Mount Vesuvius taken from Pompeii by me on 30th October 2012
Where is Mount Vesuvius?

Vesuvius is in Campania, which is the 3rd largest region in Italy. Naples, known as Napoli to the Italians, is the capital of this region. The current population of the City of Naples is just under a million but there are nearly another 3 million people living in the wider urban area.

Naples is Italy’s 4th largest urban economy and ranks 103rd richest city in the world. The port of Naples is very important, Hong Kong being the only port in the world with a larger passenger flow. This means that the area attracts huge numbers of visitors and tourism contributes significantly to the area’s wealth.

The climate is common with other Mediterranean regions with mild, wet winters and warm dry summers. This climate made the Gulf of Naples a holiday centre as long ago as Roman times, when emperors Claudius and Tiberius stayed there and today people from all over the world do the same.
The City of Naples
The 79AD Eruption

Mount Vesuvius is just north of the historic site of Pompeii in Italy. It is 4203 feet high and sits on the African and Eurasian plates, on a collision plate boundary.

Vesuvius is part of the campanian volcanic arc, which is a line of volcanoes formed on a subduction zone. The subduction zone was created by the African and Eurasian plates and stretches the length of the Italian peninsula. Underneath Vesuvius, the bottom part of the subducting slab was torn and separated from the top of it; this makes the rocks in Vesuvius slightly different from rocks found in other campanian volcanoes.

Diagram showing the African and Eurasion plate movement

Vesuvius is a stratovolcano which is quite common. Stratovolcanoes tend to erupt now and again so if the volcano doesn't erupt in a while then pressure builds up and it is eventually bound to blow.

On the 24th August 79AD at about noon Vesuvius started to erupt. There was a huge column of smoke, rock and ash that grew 20km in the air but then fell south covering the towns of Pompeii and Herculaneum. Many houses collapsed by the falling rock and some people were killed by the collapsing buildings. By the morning of August 25th all the buildings had collapsed and an evacuation plan was in force for the survivors of the impact.

Then a deposit of ash, which was 10cm to 20cm thick covered the towns by the pyroclastic surge*. It was closely followed by a pyroclastic flow* which left 2 metres of ash. All remaining people had been either incinerated or suffocated and there were no records of survivors. Between 15,000 and 20,000 people died and the communities were eventually covered in 3 metres of volcanic ash.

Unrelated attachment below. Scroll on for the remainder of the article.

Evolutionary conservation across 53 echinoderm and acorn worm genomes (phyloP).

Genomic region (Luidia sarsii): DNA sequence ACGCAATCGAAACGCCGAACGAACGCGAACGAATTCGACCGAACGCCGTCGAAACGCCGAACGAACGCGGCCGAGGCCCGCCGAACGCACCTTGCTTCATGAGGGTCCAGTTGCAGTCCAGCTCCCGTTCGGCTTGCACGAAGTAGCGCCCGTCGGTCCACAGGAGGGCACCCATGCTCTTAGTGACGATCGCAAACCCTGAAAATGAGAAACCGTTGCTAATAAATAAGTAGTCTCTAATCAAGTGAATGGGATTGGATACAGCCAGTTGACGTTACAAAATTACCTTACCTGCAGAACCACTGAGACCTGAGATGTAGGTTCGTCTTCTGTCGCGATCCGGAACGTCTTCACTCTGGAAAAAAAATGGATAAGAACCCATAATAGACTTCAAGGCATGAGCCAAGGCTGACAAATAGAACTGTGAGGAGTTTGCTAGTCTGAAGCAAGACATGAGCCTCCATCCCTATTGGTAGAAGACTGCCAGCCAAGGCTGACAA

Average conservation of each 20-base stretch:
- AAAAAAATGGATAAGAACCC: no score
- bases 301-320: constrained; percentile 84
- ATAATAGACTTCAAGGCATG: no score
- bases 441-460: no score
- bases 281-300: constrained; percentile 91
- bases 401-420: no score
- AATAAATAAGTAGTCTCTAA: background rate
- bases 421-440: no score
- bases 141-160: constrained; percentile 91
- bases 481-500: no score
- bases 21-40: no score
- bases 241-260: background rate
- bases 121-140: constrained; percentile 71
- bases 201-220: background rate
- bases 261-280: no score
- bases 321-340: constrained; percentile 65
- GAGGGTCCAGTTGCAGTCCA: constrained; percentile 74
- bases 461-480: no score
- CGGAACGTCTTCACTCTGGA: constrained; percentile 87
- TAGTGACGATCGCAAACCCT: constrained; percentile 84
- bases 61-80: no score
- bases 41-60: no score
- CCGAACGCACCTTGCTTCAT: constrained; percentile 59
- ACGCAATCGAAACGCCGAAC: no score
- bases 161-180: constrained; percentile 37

People who had evacuated in time would have lost their homes with no hope of being able to return and rebuild and were forced to find somewhere else to rebuild their lives. The global climate was affected for nearly 2 years due to the ash entering the climate system, causing sunlight to be blocked and cooling the earth.

* Pyroclastic flow : A pyroclastic flow is a high speed avalanche of ash, rock and gas that move down the side of an erupting volcano; they can reach 800°C and move at speeds up to 150mph.
* Pyroclastic surge : A pyroclastic surge is more powerful than a pyroclastic flow and is made of searing gas and rock fragments. The surge moves easier up and over ridges than flows and they contain a lot of lethal toxic gases.

What could be done today to protect the area from future eruptions?

Vesuvius is an active volcano and another eruption on the scale of 79AD could see millions of people homeless and tens of thousands dead. Geologists and volcanologists who study Mount Vesuvius say it is overdue a major eruption. 24 hours a day the Vesuvius Observatory monitors seismic activity, gas emissions and other indicators, so that they are ready to alert the authorities at the earliest they can.

When Vesuvius erupts again on the same scale as the 79AD eruption those living within a 9 mile radius would be killed. In 2004 the government called this area the "red zone" and offered about £25,000 for people to move out of the area - very few have accepted.

Experts believe the Italian government haven't done enough to protect people. They argue that the dangerous burning ash and pumice could fall over the city of Naples which is only 3 miles outside the "red zone".

Too close for comfort - Naples is just twelve miles from Vesuvius.

Here is a video I made of photos and videos I took in Pompeii when I went with my family in October 2012. The music in the background is My Heart Will Go On from Titanic, which is played by me on the piano. I chose this because it is a sad song and it was devastating how so many people perished in 79AD. It's amazing how you can go to a place which was destroyed so long ago and you can still see the pictures and colours on the walls and the mosaics on the floors. For me, volcanoes are an exciting thing to learn about because although they are deathly dangerous they are beautiful at the same time.
Here is another video I made about a volcano called Solfatara, just north of Naples. It was amazing to go and see because it has boiling mud and lets out hot steam but the smell of sulphur was awful!



I like geography, history and photography and I have enjoyed doing this project and learning about volcanoes.